TikTok being virtually free and accessible to anyone has also forced record labels to reckon with their own imposition of rules and turn a creative enterprise into an industry. New possibilities, diverse talent, and a rejection of the old guard seem to be the order of things on TikTok.
But not everything about the trend of reels-music is as straightforward as rejigging the order of things. Rolling Stone reported how mega-influencers on TikTok like Addison Rae charge tens of thousands of dollars to perform a dance to someone’s song — and not even original dances at that. It then not only becomes a question of whether the platform dilutes music but also the culture of enjoying it — as white influencers with clout end up climbing on the successes of other, better, lesser-known, and usually marginalized dancers on the platform.
Pop music has always responded to, and been shaped by, the dominant technologies and economies of their times. But the question to contend with in the streaming age is: how much of the music is dictated by the algorithm, and how much of it is owed to an artist’s creativity? “This is what talented musicians do: bend the rules to convey meaning. When enough of them bend the rules at the same time, the rules get rewritten,” wrote Harding and Sloan, adding that “to some, these changes may appear to be bleak portents, hints of a future in which the chorus becomes subservient to the hook just so that our impatient, digitally addled brains don’t nudge us to hit ‘skip.'”
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This type of music has been variously described by critics as banal, “streambait” or “Spotify-core” pop — referring to a “blandness” that “[has] seized on an audience of distracted, perhaps overworked, or anxious listeners whose stress-filled clicks… generate anesthetized, algorithmically designed playlists,” according to Liz Pelly. But researchers argue that such notions of today’s music run the risk of falling upon masculinist, “rockist” [meaning rock music zealots] discourses to undermine the creativity and inherent value in this type of ambient music — popularized by Brian Eno.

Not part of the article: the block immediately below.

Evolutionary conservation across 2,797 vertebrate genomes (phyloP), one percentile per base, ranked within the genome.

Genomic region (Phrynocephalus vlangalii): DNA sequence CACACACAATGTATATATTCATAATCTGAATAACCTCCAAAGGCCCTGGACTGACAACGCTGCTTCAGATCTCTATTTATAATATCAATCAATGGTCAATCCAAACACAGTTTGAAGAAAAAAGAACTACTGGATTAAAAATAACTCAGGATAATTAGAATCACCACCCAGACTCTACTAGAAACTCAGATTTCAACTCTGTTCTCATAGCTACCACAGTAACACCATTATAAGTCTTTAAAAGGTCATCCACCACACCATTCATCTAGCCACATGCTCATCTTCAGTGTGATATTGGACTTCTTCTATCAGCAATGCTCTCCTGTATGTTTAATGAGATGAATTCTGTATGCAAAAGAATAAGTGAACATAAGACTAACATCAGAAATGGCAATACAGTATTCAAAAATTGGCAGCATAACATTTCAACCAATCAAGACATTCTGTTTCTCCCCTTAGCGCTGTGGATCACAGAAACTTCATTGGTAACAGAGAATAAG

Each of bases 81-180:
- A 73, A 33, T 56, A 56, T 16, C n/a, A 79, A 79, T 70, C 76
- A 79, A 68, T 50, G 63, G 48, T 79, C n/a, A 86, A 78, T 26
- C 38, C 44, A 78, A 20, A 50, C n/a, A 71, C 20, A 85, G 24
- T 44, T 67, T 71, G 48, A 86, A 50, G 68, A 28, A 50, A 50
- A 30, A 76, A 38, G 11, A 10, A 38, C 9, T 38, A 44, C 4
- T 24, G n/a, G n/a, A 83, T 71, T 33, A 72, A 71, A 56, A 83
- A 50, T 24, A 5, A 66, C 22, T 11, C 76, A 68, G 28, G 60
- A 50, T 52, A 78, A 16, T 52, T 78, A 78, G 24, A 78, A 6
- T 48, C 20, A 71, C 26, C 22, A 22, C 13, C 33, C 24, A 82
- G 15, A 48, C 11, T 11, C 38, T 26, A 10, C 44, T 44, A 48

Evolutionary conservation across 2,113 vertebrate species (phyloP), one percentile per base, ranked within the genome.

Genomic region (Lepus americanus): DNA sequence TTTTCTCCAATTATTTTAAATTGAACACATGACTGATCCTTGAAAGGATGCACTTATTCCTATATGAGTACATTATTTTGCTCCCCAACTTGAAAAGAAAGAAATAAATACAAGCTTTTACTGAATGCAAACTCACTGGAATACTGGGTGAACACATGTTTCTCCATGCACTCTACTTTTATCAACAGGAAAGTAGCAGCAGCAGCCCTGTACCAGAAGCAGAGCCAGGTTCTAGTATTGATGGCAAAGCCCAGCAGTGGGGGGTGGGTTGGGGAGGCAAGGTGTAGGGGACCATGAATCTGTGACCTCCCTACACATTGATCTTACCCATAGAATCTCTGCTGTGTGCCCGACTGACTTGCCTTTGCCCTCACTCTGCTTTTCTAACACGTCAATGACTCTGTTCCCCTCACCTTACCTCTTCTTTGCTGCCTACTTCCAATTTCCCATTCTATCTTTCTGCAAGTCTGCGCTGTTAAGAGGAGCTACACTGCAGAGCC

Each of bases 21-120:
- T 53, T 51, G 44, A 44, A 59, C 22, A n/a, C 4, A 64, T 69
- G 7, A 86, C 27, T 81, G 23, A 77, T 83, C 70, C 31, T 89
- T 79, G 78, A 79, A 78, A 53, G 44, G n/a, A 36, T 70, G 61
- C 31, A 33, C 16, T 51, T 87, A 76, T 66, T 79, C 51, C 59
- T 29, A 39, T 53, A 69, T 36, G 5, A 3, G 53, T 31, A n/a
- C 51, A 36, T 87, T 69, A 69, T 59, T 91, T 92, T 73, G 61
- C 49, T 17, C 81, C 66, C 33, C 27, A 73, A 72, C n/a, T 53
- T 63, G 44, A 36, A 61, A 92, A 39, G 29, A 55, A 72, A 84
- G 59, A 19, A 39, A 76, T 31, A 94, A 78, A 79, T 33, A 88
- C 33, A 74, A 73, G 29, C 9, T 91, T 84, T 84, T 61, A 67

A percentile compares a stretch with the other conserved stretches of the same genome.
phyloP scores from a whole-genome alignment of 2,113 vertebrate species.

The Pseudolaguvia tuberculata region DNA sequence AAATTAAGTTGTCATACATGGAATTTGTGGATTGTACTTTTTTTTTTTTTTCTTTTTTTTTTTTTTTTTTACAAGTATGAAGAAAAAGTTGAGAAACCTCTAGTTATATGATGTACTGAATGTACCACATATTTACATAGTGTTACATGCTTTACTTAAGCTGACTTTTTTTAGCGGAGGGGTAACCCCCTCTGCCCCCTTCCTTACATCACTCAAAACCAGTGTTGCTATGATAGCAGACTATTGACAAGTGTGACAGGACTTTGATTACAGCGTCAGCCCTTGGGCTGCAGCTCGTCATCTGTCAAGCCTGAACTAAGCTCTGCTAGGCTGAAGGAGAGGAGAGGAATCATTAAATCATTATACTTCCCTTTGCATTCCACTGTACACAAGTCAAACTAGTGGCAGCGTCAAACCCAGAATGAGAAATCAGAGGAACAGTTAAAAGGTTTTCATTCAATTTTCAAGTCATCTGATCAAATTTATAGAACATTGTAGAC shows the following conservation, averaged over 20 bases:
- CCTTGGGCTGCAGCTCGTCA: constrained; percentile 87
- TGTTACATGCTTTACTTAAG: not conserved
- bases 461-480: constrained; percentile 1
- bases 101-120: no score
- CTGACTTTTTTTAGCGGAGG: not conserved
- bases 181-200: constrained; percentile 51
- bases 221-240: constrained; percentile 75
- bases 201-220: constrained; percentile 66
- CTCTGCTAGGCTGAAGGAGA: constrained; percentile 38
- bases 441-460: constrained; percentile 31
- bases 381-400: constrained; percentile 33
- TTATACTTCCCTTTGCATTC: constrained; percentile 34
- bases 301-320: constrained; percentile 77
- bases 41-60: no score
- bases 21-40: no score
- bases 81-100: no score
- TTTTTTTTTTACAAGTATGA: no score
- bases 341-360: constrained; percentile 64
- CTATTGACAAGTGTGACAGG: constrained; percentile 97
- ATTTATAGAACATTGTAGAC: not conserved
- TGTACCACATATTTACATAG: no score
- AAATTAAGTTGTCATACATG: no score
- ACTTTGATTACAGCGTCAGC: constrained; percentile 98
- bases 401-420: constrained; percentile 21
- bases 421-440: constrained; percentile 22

Moreover, many researchers point out that the anxieties about shorter songs ruining music, echo earlier anxieties about the three-minute song format popularized by the record. But brevity can capture much more about a generation than it leaves out: it “can distill an essence, seize a moment, sum up a movement, galvanize an audience,” according to critic David Marsh.
On the other hand, the ubiquity and lack of choice in what we’re presented with by algorithms have led some to argue that the public has been “brainwashed” into liking music that is objectively worse — according to a big study in 2012, songs have become more homogenous, more risk-averse, with less timbre (or texture), and less “harmonically complex” over time. Moreover, algorithms contain in-built biases — which could be leading to older hierarchies becoming reproduced in a seemingly democratized model.
But another analysis notes that many put-downs of today’s music “all too often risk simplification, reduction, and snobbery, and draw on old anxieties in an unreflexive way,” while also recognizing that “music cannot evade the fundamentally damaged nature of the societies in which we live.”
In short: there are no easy answers. Music does shift and evolves over time — but the jury is still out on whether this time, in particular, is making it turn for the worse. If you find yourself mentally humming “my money don’t jiggle jiggle, it folds,” in an endless loop without knowing what comes next, you be the judge.
Rohitha Naraharisetty is a Senior Associate Editor at The Swaddle. She writes about the intersection of gender, caste, social movements, and pop culture. She can be found on Instagram at @rohitha_97 or on Twitter at @romimacaronii.